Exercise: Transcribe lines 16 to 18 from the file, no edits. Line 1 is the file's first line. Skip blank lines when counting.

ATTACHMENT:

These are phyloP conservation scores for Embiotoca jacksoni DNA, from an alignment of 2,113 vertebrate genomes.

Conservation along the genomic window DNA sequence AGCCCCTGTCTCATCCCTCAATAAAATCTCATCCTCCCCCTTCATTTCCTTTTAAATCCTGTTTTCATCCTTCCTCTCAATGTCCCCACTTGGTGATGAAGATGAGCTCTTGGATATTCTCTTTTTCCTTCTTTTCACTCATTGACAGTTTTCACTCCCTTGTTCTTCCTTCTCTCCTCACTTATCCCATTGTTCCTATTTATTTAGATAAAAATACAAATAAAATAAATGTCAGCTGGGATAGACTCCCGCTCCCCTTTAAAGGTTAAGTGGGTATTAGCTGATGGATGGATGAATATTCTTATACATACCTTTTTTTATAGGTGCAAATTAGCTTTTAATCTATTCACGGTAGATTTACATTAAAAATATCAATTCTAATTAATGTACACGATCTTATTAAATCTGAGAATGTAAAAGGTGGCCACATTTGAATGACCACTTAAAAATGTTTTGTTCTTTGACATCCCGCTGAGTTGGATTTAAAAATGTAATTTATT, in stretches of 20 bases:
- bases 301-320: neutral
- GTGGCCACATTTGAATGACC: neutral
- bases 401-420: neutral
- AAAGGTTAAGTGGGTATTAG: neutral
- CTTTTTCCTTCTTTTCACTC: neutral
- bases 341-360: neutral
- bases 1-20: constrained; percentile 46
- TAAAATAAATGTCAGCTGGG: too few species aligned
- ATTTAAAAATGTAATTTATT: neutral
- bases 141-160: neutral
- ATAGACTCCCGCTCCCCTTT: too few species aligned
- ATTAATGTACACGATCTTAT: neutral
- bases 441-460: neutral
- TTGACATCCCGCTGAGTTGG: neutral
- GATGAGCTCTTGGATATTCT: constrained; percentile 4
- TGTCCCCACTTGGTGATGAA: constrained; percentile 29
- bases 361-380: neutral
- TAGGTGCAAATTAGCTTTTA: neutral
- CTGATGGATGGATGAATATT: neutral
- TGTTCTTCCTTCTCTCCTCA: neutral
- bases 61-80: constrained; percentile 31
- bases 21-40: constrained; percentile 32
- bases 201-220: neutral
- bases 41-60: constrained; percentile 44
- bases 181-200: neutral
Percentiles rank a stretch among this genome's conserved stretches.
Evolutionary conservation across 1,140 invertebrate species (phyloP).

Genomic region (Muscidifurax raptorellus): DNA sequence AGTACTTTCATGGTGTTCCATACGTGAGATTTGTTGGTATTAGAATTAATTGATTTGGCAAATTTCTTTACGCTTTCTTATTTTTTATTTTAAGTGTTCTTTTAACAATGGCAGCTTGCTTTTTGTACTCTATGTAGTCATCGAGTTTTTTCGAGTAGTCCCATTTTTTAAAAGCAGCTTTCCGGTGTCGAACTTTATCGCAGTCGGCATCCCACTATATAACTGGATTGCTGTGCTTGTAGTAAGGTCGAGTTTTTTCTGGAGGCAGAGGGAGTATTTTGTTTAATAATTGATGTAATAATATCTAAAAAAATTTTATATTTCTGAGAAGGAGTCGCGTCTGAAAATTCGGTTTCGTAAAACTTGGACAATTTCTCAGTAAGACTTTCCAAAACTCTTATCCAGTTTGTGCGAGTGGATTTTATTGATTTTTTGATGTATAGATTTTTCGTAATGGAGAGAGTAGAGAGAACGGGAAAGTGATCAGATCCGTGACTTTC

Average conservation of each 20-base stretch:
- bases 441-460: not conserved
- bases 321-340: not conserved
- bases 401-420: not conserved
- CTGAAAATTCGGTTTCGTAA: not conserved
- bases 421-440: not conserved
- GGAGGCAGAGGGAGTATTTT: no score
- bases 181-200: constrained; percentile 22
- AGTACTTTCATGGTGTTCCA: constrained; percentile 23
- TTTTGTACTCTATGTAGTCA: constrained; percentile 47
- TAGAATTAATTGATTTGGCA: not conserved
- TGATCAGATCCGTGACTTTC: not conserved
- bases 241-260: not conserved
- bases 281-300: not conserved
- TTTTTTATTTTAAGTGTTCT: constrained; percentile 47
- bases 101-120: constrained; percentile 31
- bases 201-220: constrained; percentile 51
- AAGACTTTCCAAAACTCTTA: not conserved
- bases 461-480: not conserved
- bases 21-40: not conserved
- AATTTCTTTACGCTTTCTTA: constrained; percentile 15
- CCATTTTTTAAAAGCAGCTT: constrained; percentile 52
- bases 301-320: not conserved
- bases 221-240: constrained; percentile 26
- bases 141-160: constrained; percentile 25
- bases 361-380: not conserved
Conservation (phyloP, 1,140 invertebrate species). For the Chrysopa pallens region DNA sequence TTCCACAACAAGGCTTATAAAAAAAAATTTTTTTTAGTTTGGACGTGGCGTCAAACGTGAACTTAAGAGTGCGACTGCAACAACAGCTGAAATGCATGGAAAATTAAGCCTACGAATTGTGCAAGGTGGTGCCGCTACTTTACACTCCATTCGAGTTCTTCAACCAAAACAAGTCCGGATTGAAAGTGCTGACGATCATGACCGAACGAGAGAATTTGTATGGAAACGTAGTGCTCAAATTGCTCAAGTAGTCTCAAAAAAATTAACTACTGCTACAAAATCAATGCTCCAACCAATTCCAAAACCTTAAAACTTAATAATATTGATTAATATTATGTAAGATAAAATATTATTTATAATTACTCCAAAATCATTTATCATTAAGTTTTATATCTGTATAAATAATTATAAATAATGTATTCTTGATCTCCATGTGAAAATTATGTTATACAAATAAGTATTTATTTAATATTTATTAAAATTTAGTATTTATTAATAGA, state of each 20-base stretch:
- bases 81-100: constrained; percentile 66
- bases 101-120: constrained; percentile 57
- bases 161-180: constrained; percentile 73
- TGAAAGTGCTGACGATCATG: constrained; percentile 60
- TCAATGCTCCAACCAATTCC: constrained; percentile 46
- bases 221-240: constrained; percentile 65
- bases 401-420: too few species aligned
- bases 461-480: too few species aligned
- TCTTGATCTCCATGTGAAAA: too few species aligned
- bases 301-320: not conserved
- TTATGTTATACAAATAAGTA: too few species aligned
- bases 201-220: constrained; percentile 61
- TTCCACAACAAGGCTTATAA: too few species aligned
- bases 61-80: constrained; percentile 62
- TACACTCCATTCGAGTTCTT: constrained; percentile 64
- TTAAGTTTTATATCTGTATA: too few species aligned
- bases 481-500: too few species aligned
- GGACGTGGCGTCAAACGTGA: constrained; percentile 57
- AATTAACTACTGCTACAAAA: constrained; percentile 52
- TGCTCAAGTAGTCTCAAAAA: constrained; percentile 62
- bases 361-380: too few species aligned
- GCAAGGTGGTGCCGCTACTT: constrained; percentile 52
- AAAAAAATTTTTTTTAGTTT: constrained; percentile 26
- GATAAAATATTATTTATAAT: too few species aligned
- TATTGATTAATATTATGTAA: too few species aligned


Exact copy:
- TTGACATCCCGCTGAGTTGG: neutral
- GATGAGCTCTTGGATATTCT: constrained; percentile 4
- TGTCCCCACTTGGTGATGAA: constrained; percentile 29